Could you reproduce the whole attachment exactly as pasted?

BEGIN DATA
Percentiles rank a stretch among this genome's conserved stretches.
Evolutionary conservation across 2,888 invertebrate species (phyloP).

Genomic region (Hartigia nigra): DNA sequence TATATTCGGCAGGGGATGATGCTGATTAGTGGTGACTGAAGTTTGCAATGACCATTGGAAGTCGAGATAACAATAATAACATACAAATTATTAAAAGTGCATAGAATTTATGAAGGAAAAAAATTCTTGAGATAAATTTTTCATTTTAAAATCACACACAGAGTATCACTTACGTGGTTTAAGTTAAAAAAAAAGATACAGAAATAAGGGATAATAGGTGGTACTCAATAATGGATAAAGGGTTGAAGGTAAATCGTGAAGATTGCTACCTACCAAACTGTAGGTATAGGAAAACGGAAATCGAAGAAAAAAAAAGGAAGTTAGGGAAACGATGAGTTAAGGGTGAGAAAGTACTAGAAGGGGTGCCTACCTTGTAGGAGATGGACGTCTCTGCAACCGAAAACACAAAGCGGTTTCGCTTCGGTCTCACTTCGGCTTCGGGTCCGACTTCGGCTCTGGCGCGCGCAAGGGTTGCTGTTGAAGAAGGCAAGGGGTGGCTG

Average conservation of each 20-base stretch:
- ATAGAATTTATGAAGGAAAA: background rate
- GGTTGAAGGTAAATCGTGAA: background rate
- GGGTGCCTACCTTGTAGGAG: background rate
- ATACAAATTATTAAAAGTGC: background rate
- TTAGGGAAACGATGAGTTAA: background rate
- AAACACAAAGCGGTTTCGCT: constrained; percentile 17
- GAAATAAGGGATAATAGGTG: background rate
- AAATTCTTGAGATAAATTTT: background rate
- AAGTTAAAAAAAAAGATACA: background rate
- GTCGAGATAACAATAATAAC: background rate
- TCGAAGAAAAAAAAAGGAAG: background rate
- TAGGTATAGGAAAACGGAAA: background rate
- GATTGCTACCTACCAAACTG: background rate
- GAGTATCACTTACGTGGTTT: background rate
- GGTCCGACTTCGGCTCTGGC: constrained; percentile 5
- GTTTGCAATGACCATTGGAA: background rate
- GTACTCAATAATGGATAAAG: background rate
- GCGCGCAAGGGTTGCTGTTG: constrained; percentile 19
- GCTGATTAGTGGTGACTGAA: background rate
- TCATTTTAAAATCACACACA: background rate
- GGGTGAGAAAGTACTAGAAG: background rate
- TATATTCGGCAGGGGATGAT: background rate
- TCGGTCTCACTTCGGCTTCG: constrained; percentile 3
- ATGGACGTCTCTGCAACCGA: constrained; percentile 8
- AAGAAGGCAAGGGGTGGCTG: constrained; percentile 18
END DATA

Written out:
Percentiles rank a stretch among this genome's conserved stretches.
Evolutionary conservation across 2,888 invertebrate species (phyloP).

Genomic region (Hartigia nigra): DNA sequence TATATTCGGCAGGGGATGATGCTGATTAGTGGTGACTGAAGTTTGCAATGACCATTGGAAGTCGAGATAACAATAATAACATACAAATTATTAAAAGTGCATAGAATTTATGAAGGAAAAAAATTCTTGAGATAAATTTTTCATTTTAAAATCACACACAGAGTATCACTTACGTGGTTTAAGTTAAAAAAAAAGATACAGAAATAAGGGATAATAGGTGGTACTCAATAATGGATAAAGGGTTGAAGGTAAATCGTGAAGATTGCTACCTACCAAACTGTAGGTATAGGAAAACGGAAATCGAAGAAAAAAAAAGGAAGTTAGGGAAACGATGAGTTAAGGGTGAGAAAGTACTAGAAGGGGTGCCTACCTTGTAGGAGATGGACGTCTCTGCAACCGAAAACACAAAGCGGTTTCGCTTCGGTCTCACTTCGGCTTCGGGTCCGACTTCGGCTCTGGCGCGCGCAAGGGTTGCTGTTGAAGAAGGCAAGGGGTGGCTG

Average conservation of each 20-base stretch:
- ATAGAATTTATGAAGGAAAA: background rate
- GGTTGAAGGTAAATCGTGAA: background rate
- GGGTGCCTACCTTGTAGGAG: background rate
- ATACAAATTATTAAAAGTGC: background rate
- TTAGGGAAACGATGAGTTAA: background rate
- AAACACAAAGCGGTTTCGCT: constrained; percentile 17
- GAAATAAGGGATAATAGGTG: background rate
- AAATTCTTGAGATAAATTTT: background rate
- AAGTTAAAAAAAAAGATACA: background rate
- GTCGAGATAACAATAATAAC: background rate
- TCGAAGAAAAAAAAAGGAAG: background rate
- TAGGTATAGGAAAACGGAAA: background rate
- GATTGCTACCTACCAAACTG: background rate
- GAGTATCACTTACGTGGTTT: background rate
- GGTCCGACTTCGGCTCTGGC: constrained; percentile 5
- GTTTGCAATGACCATTGGAA: background rate
- GTACTCAATAATGGATAAAG: background rate
- GCGCGCAAGGGTTGCTGTTG: constrained; percentile 19
- GCTGATTAGTGGTGACTGAA: background rate
- TCATTTTAAAATCACACACA: background rate
- GGGTGAGAAAGTACTAGAAG: background rate
- TATATTCGGCAGGGGATGAT: background rate
- TCGGTCTCACTTCGGCTTCG: constrained; percentile 3
- ATGGACGTCTCTGCAACCGA: constrained; percentile 8
- AAGAAGGCAAGGGGTGGCTG: constrained; percentile 18